My Thin White Duke Wear was my second skin from 1976 to 1977. I wore it everywhere and every minute. I did, however, heed the warnings of the Surgeon General and did not smoke—for reasons that still escape me since smoking was a staple in Bowie's iconography—but this rare bout with common sense did not prevent me from having my own ever-vigilant box of unopened Gitanes peeking out from the pocket of my waistcoats.

And my father continued his muttering.

Maybe his mutterings were prayers, because the prayers were answered by unfriendly fate in 1979. His son was forced to drop the Bowie look, not by choice, not by paternal mandate, not by maturity, but by on the onslaught of male-pattern baldness. No self-respecting Bowie wannabe could be Bowie if he didn't have the hair to be Bowie.

Alas, Jim Riswold and David Bowie parted ways over hair loss. While I didn't have the follicles to be Bowie anymore, I remained a devoted fan, yes, even during the nadir of his career called Tonight, Never Let Me Down and, yikes, Tin Machine.

Paul Riswold found new things to mutter about: a son who pursued a philosophy degree instead of a business degree; a son who spent what little money he had on art; a son who spent too much time pursuing girls; a son who had a run-in or two with those pesky things called drugs.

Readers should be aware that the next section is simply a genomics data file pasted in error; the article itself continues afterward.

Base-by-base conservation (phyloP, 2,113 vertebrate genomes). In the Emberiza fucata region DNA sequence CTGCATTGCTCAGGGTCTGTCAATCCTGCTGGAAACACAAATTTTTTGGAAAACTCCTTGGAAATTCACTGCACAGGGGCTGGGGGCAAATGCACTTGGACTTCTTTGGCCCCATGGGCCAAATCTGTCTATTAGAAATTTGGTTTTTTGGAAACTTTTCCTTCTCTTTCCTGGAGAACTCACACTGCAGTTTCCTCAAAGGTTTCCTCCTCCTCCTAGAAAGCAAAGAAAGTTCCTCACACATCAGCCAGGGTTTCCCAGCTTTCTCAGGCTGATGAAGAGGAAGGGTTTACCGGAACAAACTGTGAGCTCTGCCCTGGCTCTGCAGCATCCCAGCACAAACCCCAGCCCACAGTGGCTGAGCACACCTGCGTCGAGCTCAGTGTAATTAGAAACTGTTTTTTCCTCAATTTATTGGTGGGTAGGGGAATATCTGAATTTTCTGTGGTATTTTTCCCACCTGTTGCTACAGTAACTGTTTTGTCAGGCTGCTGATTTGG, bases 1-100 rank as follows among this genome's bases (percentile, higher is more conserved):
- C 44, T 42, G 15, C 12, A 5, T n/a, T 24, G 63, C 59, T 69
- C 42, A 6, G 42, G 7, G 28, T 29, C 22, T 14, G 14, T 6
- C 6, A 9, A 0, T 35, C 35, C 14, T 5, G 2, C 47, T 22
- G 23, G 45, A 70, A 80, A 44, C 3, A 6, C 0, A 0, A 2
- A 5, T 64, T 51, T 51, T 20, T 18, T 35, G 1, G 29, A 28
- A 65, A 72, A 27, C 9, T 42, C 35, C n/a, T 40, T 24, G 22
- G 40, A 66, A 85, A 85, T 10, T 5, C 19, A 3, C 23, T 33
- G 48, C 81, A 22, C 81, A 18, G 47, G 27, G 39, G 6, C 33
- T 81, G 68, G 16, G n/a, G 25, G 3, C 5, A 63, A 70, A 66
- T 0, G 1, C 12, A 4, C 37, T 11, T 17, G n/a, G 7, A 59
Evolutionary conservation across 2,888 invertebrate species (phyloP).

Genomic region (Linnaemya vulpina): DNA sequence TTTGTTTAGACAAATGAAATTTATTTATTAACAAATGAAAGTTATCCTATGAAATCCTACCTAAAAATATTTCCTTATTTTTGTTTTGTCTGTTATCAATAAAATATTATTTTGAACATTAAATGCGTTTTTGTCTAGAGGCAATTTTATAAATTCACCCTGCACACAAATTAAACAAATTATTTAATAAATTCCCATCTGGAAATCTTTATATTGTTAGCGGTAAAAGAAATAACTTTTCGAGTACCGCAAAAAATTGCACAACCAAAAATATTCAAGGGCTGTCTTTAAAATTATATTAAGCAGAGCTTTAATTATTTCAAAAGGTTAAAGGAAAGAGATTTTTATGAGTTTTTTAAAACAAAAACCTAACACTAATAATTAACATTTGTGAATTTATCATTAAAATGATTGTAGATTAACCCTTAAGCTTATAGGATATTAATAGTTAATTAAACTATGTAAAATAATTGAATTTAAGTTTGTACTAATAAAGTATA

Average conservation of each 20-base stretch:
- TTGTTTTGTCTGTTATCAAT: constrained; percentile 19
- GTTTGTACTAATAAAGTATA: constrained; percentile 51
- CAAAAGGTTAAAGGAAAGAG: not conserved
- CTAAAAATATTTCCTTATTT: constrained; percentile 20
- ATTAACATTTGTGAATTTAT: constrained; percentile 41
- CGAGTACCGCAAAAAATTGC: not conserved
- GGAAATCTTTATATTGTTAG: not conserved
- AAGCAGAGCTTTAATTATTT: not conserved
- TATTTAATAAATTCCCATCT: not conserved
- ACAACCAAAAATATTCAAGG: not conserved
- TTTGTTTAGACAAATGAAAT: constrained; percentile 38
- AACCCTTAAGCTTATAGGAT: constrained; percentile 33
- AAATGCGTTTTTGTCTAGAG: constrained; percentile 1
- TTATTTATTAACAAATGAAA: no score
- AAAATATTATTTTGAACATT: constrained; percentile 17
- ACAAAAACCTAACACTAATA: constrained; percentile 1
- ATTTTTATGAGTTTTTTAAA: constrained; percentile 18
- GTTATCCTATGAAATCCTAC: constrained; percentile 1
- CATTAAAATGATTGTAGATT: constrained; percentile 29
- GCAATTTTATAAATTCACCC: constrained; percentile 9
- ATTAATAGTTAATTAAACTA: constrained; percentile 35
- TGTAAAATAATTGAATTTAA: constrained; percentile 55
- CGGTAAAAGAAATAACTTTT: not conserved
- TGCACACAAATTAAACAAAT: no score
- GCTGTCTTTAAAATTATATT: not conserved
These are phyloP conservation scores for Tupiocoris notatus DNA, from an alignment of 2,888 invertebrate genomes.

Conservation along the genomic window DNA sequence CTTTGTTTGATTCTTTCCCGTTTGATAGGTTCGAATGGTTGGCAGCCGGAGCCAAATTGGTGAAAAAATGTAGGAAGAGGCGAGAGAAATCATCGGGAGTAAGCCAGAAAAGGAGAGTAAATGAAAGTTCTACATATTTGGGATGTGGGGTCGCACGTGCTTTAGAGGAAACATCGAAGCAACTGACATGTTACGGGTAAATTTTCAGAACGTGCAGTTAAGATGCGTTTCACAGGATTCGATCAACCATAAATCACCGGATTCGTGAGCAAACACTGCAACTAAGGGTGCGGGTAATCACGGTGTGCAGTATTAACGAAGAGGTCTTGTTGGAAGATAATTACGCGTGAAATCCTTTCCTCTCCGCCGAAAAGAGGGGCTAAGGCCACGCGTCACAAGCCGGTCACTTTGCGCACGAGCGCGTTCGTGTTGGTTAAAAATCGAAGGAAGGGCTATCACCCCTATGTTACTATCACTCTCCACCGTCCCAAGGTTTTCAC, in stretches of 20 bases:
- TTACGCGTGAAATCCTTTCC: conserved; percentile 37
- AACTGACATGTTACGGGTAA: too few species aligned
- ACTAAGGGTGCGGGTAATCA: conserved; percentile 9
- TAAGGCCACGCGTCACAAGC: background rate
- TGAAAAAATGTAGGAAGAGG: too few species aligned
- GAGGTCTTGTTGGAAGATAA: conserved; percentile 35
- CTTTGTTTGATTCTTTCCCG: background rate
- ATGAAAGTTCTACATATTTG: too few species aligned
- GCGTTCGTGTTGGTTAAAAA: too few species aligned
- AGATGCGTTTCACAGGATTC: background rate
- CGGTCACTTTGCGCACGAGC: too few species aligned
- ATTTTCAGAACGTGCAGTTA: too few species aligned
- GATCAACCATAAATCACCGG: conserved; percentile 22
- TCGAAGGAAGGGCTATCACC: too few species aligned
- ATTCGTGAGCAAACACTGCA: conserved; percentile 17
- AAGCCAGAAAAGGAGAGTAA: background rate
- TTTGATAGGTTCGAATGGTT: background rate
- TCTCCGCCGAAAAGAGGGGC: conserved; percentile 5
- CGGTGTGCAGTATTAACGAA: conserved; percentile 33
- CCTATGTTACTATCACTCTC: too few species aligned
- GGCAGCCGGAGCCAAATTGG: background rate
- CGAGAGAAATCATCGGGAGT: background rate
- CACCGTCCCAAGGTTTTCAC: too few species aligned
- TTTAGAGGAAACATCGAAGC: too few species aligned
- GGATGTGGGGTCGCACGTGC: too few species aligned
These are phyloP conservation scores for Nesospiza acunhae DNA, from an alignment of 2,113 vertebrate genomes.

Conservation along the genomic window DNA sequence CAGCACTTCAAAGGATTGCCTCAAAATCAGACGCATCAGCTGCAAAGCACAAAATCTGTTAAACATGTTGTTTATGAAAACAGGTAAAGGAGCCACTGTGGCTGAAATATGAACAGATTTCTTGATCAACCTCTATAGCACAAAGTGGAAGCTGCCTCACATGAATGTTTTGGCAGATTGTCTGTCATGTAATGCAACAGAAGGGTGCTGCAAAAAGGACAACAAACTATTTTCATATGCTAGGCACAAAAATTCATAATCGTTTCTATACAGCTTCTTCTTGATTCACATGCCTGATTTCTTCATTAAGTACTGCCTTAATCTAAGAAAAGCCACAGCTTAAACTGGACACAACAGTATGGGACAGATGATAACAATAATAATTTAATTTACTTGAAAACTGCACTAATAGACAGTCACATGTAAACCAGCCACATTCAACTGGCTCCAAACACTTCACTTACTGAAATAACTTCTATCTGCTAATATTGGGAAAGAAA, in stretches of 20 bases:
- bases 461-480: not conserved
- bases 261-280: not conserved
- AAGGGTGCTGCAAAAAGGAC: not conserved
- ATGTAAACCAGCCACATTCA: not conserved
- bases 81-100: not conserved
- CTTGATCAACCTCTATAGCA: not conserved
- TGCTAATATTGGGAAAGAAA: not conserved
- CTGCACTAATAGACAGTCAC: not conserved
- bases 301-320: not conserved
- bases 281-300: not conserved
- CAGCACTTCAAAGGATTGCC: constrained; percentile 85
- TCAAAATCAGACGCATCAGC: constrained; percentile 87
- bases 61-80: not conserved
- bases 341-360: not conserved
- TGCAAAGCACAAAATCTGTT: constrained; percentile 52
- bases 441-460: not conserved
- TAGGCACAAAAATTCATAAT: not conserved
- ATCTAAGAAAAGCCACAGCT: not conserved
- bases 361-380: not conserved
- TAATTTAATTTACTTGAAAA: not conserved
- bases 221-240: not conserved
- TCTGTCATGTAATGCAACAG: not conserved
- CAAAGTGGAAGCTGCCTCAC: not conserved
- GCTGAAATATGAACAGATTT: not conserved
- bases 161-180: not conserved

It could be worse, Paul; he could still want to be David Bowie.

Somehow, some way by some strange whatever, and much to the complete surprise of my father, I stumbled upon a successful career in advertising.

Long, boring, self-indulgent story short, people who have nothing better to do than write about advertising have told me that I'm pretty good at it. 

Seriously, Dad and David, I don't think I would have been good at it if not for a youth spent trying to be David Bowie.

Dad, he taught me to look at things differently. Apparently, this is a good thing in my business.

David, my dad now goes out of his way to tell me and anyone and everyone how proud he is of his son. Thank you, David.

Dad, it means a lot to me that you're proud of me. Thank you, Dad.

Advertising also led me to a face-to-face with Bowie. I was hired to work on some marketing ideas for his 1993 release, Black Tie White Noise. I was at a lot of the recording. I dined with Bowie. I met Bowie's Ziggy-era guitarist Mick Ronson, God rest his enormous soul. I saw Mrs. Bowie—Iman—in a bathrobe. I got a Christmas Card from David Bowie. I had a highlight of my career when I was paged at the office, "Jim Riswold, David Bowie on 2-5-0."  I had a lowlight of my career when David Bowie fired me. 

Dream job dismissals aside, I am still a huge fan. Cardboard Bowie is alive and well and living in my basement, the Aladdin Sane poster and dozens of others are carefully stored and my mom still has her souvenir 45s.

I even took my father to a recent Bowie concert—my father who, I might add, has quite a bit more hair than I do, no doubt due to the fact he never tried to dye it orange. It was one of the best Bowie shows I had ever seen. I screamed once or twice. I danced unabashedly and awkwardly. I got goose bumps. I sang along loudly and off-key to every song. 

Yes, I am 46.

My father enjoyed himself—well, at least until after the show when, while walking to the car, I told him, "Dad, I'd fuck David Bowie and, dad, I'd fuck him in front of you."

He told me, "I'm too old for this nonsense."

And, yes, he muttered.